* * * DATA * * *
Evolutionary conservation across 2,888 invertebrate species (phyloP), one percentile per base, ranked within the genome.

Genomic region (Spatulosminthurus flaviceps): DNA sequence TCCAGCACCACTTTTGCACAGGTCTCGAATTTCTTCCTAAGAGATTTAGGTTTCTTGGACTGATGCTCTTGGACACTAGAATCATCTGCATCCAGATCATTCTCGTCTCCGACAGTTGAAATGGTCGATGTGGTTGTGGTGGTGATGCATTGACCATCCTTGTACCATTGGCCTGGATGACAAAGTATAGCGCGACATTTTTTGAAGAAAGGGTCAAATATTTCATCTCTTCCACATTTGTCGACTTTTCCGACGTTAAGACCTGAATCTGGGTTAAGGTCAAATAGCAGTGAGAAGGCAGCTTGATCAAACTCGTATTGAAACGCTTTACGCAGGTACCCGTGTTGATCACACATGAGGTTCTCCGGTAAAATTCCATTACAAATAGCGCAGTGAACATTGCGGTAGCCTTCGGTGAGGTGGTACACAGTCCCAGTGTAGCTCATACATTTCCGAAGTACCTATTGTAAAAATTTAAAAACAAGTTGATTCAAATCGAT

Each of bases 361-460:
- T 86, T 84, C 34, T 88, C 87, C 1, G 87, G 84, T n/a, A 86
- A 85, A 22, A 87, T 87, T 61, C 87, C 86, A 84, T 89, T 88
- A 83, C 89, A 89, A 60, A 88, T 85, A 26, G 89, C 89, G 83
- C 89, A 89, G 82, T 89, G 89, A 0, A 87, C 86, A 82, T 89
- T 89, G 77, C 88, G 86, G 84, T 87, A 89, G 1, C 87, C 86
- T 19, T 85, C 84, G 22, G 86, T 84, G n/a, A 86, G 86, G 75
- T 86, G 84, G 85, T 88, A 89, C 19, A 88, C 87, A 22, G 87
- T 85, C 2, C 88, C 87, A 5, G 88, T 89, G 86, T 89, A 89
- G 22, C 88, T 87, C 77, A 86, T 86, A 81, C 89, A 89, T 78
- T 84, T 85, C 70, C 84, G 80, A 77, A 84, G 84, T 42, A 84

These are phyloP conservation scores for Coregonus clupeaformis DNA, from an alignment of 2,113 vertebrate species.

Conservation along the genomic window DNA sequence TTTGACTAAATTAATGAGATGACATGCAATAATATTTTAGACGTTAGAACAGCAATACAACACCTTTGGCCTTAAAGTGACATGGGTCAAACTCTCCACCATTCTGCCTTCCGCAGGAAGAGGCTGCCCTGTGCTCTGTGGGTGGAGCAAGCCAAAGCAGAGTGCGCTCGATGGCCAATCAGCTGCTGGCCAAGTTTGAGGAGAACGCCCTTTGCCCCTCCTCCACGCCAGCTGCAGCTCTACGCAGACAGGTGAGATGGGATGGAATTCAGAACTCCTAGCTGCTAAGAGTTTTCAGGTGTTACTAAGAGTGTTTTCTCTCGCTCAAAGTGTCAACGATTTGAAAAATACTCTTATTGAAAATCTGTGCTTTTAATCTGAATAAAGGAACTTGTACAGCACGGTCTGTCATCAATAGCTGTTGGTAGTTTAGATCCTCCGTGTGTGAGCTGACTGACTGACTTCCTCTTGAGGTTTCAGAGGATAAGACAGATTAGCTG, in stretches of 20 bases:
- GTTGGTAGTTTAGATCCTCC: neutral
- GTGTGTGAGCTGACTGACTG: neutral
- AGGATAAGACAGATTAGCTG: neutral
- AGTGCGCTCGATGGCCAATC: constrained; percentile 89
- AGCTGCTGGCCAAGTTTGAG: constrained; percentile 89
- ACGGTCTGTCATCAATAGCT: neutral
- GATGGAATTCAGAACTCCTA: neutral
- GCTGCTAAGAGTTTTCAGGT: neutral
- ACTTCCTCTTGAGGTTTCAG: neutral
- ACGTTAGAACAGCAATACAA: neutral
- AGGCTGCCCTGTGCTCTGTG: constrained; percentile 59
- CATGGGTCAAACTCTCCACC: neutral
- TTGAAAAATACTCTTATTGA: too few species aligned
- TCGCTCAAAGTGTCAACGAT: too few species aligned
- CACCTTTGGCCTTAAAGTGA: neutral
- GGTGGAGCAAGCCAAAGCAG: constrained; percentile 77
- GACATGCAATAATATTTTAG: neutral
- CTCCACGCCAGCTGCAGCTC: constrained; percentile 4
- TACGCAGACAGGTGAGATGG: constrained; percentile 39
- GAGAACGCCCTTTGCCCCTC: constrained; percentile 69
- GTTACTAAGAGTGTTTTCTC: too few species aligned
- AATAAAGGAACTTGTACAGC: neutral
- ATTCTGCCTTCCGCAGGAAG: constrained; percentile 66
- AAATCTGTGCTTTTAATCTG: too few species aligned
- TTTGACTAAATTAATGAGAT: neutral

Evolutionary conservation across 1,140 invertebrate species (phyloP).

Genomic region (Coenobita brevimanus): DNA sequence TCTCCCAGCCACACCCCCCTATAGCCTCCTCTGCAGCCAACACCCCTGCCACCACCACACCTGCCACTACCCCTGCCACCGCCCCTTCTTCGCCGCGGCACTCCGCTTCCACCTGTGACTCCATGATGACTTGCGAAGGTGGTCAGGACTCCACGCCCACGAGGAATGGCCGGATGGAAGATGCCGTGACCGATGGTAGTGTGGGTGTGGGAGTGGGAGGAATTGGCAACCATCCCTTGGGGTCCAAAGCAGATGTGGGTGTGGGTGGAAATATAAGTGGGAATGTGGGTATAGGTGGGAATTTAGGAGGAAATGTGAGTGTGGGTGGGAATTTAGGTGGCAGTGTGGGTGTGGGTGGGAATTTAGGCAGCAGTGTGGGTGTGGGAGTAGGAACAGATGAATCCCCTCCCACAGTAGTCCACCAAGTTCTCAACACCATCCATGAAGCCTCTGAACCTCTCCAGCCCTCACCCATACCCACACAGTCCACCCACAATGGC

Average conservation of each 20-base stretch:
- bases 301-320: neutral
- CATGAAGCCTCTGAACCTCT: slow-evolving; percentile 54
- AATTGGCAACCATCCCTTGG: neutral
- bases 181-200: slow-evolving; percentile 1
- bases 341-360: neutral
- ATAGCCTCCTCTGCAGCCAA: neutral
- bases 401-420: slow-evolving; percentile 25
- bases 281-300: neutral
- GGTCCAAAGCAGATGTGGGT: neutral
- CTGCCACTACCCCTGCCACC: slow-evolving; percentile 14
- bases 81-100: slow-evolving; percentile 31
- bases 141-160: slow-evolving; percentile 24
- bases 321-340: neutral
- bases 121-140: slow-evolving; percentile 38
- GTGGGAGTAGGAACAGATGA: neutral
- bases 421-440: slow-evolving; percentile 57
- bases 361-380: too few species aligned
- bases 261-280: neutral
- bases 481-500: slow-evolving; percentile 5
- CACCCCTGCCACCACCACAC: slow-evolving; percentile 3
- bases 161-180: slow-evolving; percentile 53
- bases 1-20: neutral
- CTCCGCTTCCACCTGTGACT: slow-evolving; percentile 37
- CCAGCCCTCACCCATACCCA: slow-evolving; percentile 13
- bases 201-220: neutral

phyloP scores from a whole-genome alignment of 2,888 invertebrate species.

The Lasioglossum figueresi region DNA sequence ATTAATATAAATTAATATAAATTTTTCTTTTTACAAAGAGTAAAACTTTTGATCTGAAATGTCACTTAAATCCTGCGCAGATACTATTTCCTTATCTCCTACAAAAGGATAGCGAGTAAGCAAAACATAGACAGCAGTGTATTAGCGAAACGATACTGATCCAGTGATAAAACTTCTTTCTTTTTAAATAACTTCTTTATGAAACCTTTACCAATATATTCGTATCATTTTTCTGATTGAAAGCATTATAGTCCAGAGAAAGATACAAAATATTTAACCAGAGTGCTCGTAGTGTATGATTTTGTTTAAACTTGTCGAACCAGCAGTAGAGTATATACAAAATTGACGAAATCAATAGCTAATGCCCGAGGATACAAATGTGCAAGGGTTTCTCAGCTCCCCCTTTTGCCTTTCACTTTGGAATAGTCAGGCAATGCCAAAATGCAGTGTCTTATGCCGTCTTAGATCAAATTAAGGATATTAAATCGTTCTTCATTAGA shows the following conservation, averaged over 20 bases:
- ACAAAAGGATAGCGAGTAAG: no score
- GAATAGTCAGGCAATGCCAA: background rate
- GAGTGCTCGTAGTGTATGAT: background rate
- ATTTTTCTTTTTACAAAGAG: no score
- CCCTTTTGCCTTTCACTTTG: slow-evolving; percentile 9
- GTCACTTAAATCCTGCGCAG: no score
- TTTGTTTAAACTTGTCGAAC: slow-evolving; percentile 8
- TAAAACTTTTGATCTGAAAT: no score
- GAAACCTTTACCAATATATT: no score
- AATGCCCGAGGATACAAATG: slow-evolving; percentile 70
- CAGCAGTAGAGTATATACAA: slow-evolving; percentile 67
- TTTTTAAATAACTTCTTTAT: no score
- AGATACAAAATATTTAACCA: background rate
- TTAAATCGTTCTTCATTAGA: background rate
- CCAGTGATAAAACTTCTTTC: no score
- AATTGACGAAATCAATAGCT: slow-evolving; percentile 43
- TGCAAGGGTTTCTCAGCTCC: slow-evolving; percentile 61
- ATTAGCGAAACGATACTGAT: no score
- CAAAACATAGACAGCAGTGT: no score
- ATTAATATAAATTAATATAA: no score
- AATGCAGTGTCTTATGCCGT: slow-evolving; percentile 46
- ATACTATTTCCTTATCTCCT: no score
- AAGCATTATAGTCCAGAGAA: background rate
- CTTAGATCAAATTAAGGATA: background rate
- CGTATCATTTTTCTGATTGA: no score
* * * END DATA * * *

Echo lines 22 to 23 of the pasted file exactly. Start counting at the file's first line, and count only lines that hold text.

- GATGGAATTCAGAACTCCTA: neutral
- GCTGCTAAGAGTTTTCAGGT: neutral